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LITTLE ROCK — Little Rock Mayor Frank Scott said Monday that the city will re-institute a nightly curfew because large crowds that have gathered to protest the death of George Floyd haven’t followed social distancing guidelines, and some aren’t wearing face masks.
The curfew, which begins Monday, will be in effect from 10 p.m. to 5 a.m. and exempts people who are traveling to and from work.
Little Rock on May 21 had lifted a curfew put in place in March to help curb the spread of the coronavirus.
“Out of an abundance of caution, we are putting in place this curfew to protect our residents from outside forces who seek to do harm to our city and to continue to slow the spread of COVID-19,” Scott said. “We respect the rights of residents to peacefully protest and fully expect that they will. We’ll continue to monitor what is happening to determine when the curfew should be lifted.”
There have been protests outside Arkansas’ Capitol and throughout the state over Floyd’s death in Minneapolis. Floyd died May 25 after an officer pressed his knee into his neck for several minutes even after he stopped moving and pleading for air.
Late Sunday, police used tear gas to disperse demonstrators outside the Capitol, the Arkansas Democrat-Gazette reported. The move came after hours of peaceful protest in the capital city, police said.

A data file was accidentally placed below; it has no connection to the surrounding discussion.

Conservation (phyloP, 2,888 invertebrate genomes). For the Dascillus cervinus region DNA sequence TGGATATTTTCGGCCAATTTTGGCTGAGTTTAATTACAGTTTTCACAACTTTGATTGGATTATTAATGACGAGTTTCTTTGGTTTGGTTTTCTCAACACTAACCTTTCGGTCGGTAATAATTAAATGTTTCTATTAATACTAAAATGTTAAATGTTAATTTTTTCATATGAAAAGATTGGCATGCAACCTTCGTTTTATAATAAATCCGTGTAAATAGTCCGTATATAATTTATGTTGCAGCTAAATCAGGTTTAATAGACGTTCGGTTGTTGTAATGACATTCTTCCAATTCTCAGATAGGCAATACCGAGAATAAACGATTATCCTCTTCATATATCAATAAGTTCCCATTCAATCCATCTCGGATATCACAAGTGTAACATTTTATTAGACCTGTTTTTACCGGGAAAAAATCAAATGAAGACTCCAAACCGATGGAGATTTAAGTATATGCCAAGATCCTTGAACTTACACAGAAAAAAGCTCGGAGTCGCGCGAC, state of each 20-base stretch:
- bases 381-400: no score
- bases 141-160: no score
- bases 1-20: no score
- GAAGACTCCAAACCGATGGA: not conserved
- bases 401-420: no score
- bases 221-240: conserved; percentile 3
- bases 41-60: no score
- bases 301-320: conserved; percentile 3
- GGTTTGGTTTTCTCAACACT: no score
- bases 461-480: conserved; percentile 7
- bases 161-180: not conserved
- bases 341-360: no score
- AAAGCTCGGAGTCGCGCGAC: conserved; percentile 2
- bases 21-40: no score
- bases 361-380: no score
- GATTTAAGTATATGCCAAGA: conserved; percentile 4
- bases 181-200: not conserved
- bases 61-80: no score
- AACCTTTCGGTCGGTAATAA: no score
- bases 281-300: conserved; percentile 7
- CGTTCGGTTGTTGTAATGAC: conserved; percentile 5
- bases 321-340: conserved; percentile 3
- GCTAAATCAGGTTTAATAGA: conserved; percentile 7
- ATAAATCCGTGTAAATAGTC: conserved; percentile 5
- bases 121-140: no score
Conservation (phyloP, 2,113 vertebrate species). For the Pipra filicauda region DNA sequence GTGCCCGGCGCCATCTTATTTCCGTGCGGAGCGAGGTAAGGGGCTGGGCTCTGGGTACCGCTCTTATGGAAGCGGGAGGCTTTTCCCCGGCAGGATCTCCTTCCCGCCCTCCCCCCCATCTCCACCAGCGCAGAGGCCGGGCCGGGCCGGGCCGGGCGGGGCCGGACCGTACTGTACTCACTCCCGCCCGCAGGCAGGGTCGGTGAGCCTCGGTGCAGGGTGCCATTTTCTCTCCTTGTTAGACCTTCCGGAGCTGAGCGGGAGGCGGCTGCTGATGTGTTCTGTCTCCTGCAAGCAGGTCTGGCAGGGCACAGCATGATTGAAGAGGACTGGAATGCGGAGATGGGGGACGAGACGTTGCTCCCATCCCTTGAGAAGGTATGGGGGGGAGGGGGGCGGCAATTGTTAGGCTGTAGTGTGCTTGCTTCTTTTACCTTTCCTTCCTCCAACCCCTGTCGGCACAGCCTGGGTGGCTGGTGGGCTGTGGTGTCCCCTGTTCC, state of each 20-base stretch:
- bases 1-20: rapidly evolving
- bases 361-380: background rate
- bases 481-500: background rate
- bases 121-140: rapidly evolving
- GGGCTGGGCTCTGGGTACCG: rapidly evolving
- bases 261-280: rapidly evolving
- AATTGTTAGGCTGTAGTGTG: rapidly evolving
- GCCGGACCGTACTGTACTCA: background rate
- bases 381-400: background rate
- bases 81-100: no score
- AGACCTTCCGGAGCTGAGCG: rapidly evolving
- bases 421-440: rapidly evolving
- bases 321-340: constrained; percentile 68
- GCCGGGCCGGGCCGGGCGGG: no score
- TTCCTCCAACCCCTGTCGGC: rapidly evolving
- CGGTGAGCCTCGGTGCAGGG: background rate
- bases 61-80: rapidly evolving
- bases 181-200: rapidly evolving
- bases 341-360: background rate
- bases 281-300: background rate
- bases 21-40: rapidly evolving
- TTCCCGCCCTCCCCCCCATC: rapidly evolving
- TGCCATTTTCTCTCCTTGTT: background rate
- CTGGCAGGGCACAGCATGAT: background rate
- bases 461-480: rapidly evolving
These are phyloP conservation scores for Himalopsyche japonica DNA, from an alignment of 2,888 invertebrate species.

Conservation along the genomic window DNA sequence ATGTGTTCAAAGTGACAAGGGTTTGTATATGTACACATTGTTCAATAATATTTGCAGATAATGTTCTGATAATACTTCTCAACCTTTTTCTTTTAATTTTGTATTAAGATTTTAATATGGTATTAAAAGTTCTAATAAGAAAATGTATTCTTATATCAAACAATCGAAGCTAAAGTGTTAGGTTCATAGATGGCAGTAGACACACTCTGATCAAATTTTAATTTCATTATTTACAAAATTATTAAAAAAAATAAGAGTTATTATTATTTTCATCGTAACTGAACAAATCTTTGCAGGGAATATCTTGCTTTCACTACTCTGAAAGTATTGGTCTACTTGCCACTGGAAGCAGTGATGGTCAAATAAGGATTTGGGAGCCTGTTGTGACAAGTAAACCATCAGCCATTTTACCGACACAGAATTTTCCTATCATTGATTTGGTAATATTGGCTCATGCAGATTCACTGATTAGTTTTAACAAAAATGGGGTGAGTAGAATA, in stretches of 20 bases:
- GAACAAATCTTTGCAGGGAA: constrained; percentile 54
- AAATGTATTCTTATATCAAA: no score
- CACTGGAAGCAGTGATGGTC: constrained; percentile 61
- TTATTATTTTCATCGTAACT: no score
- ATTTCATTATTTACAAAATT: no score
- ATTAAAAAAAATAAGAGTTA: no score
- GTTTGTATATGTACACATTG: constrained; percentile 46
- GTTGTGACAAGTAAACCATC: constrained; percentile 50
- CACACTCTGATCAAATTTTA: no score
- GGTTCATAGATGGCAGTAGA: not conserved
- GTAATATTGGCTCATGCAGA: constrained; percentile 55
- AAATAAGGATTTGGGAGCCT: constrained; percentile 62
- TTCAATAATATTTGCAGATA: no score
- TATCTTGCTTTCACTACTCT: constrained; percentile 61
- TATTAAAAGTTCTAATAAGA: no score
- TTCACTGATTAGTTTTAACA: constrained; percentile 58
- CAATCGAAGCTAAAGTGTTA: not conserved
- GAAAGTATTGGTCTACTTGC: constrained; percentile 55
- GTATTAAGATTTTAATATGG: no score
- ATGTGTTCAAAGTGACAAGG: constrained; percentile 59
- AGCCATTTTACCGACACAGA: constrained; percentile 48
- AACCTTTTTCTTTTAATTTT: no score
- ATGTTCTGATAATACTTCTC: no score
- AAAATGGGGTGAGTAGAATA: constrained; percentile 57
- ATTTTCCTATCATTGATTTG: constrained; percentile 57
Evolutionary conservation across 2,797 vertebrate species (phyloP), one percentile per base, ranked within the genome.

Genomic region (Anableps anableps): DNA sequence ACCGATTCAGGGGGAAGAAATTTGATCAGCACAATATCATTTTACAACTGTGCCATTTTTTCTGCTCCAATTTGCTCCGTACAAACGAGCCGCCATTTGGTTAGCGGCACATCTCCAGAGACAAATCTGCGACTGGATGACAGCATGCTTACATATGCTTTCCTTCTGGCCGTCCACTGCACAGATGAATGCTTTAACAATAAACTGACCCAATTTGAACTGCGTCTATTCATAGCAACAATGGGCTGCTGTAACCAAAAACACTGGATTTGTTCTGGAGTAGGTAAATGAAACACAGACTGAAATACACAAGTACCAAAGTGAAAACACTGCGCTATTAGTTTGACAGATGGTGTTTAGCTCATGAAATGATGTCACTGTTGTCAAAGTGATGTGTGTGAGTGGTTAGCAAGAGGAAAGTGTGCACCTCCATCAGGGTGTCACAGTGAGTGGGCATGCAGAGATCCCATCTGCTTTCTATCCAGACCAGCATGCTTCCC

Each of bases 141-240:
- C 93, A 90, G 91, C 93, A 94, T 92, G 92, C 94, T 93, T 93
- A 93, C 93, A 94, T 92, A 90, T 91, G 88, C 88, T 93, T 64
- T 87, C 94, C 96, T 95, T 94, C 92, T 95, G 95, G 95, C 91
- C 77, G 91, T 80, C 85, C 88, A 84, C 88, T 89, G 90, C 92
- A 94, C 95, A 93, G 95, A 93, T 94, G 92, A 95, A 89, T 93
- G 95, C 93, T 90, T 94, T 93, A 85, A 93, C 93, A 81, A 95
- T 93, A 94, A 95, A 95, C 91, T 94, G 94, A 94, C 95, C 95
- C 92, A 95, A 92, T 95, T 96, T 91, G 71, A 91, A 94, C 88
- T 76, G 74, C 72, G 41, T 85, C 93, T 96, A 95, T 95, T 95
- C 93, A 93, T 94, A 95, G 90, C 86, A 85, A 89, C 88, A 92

Saturday protests at the Capitol also ended with police firing tear gas and pepper balls on a group that had damaged property and thrown things at officers, officials said.
Scott said those who violate the curfew will be given a warning the first time it happens but further violations will result in a citation.
Gov. Asa Hutchinson, who mobilized the Arkansas National Guard over the weekend, said Monday afternoon that he’s working to make sure the peaceful protesters are protected.
“I understand the outrage, the disappointment, the fear and the distrust that is prevalent in a community, in African Americans, that calls them to come out and to demonstrate and to protest,” Hutchinson said Monday afternoon.
“Let’s not let violence and destruction of property … undermine the message that is so important that is being conveyed by the demonstrators,” Hutchinson said.
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